• 2005: Mae M. Ngai, Impossible Subjects: Aliens and the Making of Modern America (Princeton University Press, 2004)
  • 2004: Kandice Chuh, Imagine Otherwise: On Asian Americanist Critique (Duke University Press, 2003)
  • 2003: Shelley Streeby, American Sensations: Class, Empire, and the Production of Popular Culture (University of California Press, 2002)
  • 2002: Sharon Holland, Raising the Dead: Readings of Death and (Black) Subjectivity (Duke University Press, 2001)

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Ralph Henry Gabriel Dissertation Prize

The Ralph Henry Gabriel Prize is awarded annually to the best doctoral dissertation in American Studies, American Ethnic Studies or American Women's Studies. The prize honors Ralph Henry Gabriel, Professor Emeritus at Yale University, and a founder and past president of the American Studies Association.

Nominations for 2015

The American Studies Association is pleased to announce the competition for the 2015 Ralph Henry Gabriel Dissertation Prize. The $500 prize will be awarded by the Association for the best doctoral dissertation in American Studies.

The period of eligibility for the Gabriel Prize will include dissertations completed between July 1, 2014 and June 30, 2015. Each graduate American Studies, American Ethnic Studies, or American Women's Studies program may nominate two dissertations that will have been completed under its aegis during the period of eligibility for the award. The competition is limited to candidates receiving the Ph.D. degree in American Studies, American Ethnic Studies, or American Women's Studies. Individuals may not nominate their own dissertations. The winning author must be a member of the Association. The prizewinner will be announced at the annual meeting of the American Studies Association, Friday, October 9, 2015.

The procedure for submission is as follows:

The Director of each graduate American Studies, American Ethnic Studies, or American Women's Studies program, in consultation with the faculty, will be eligible to choose for submission up to two dissertations completed in the program during the period of eligibility. The Director will then send to each member of the prize committee the dissertation abstracts, a sample chapter from each dissertation selected, and a cover letter explaining why each dissertation deserves the award. The deadline for submission is June 1, 2015. A separate letter listing each entry should also be sent to the members of the committee so they can verify the arrival of all nominating materials.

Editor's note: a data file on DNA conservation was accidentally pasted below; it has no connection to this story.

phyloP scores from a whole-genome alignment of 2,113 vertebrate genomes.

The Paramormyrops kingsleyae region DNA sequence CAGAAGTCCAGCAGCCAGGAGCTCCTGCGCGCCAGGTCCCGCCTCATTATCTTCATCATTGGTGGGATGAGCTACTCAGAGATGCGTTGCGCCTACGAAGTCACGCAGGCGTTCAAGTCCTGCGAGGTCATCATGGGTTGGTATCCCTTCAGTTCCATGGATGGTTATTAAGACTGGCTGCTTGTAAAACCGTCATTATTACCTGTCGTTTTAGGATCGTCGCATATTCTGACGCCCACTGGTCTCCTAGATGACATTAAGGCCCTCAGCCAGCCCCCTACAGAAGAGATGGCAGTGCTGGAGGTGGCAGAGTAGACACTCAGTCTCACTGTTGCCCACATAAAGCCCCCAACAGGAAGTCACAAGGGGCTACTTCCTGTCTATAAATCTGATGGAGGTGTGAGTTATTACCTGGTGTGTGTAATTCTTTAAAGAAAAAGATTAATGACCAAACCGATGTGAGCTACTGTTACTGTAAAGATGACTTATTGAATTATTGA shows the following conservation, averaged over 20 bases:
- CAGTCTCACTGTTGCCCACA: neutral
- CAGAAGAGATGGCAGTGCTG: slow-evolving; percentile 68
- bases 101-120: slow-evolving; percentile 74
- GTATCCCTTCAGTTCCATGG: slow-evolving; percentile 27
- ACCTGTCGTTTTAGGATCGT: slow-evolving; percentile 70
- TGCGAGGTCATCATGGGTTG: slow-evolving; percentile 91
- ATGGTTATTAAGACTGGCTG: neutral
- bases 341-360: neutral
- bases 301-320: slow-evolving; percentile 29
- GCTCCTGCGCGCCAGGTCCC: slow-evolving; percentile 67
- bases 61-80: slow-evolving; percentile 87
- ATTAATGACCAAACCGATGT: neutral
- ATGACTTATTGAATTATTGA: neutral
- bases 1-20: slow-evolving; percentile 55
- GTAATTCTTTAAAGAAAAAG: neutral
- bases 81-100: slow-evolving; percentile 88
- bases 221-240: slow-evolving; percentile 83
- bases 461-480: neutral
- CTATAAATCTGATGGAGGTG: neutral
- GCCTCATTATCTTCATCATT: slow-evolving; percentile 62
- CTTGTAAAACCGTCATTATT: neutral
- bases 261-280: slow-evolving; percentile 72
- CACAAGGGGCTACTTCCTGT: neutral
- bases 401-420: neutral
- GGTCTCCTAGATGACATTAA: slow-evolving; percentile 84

Chair: Alyosha Goldstein
Department of American Studies
Humanities Building 425, MSC 03 2110
University of New Mexico
Albuquerque, NM 87131
agoldste@unm.edu

Lisa Hajjar
Department of Sociology
Social Sciences and Media Studies Bldg 3018
University of California, Santa Barbara
Santa Barbara, CA 93106
lhajjar@soc.ucsb.edu
Submit all materials to Professor Hajjar (lhajjar@soc.ucsb.edu) electronically via Dropbox.

Karen Shimakawa
Performance Studies
New York University
721 Broadway, 6FL
New York, NY 10003
kshimakawa@nyu.edu

Based on their reading of the materials submitted, the prize committee will then invite a short list of up to seven nominees to submit their completed dissertations for formal review.

Please note that the Ralph Henry Gabriel Dissertation Prize does not include publication with any individual press or publishing house.

Ralph Henry Gabriel Dissertation Prize Recipients, 1987-2014:

  • 2014: Juliana Hu Pegues, University of Minnesota, "Interrogating Intimacies: Asian American and Native Relations in Colonial Alaska"
  • 2013: Maile Arvin, University of California, San Diego, "Pacifically Possessed: Scientific Production and Native Hawaiian Critique of the 'Almost White' Polynesian Race"
  • 2012: Ana Raquel Minian, Yale University, "Undocumented Lives: A History of Mexico-US Migration from 1965-1986"
  • 2011: Robert Hawkins, Saint Louis University, "Natural Born Ease Man? Work, Masculinity, and the Itinerant Black Musician"
  • 2010: Wendy Cheng, University of Southern California, "Episodes in the Life of a Place: Regional Racial Formation in Los Angeles's San Gabriel Valley"
  • 2009: Stephanie Schulte, George Washington University, "State Technology to State of Being: The Making of the Internet in Global Popular Culture, 1980-2000"
  • 2008: Caroline Frank, Brown University, "China as Object and Imaginary in the Making of an American Nation, 1690-1790"
  • 2007: Daniel Wei HoSang, University of Southern California, "Racial Propositions: Genteel Apartheid in Postwar California"
  • 2006: Laura Isabel Serna, Harvard University, " 'We're Going Yankee': American Movies, Mexican Nationalism, Transnational Cinema, 1917-1935"
  • 2005: Alyosha Goldstein, New York University, "Civic Poverty: An Empire for Liberty through Community Action"
  • 2004: Brian Klopotek, University of Minnesota, "The Long Out-waiting: Federal Recognition Policy in Three Louisiana Indian Communities"
  • 2003: Adria L. Imada, New York University, "Aloha America: Hawaiian Entertainment and Cultural Politics in the U.S. Empire"
  • 2002: Katherine Masur, University of Michigan, "Reconstructing the Nation's Capital: The Politics of Race and Citizenship in the District of Columbia, 1862-1878"
  • 2001: Shirley Thompson, Harvard University, "The Passing of a People: Creoles of Color in Mid-Nineteenth Century New Orleans"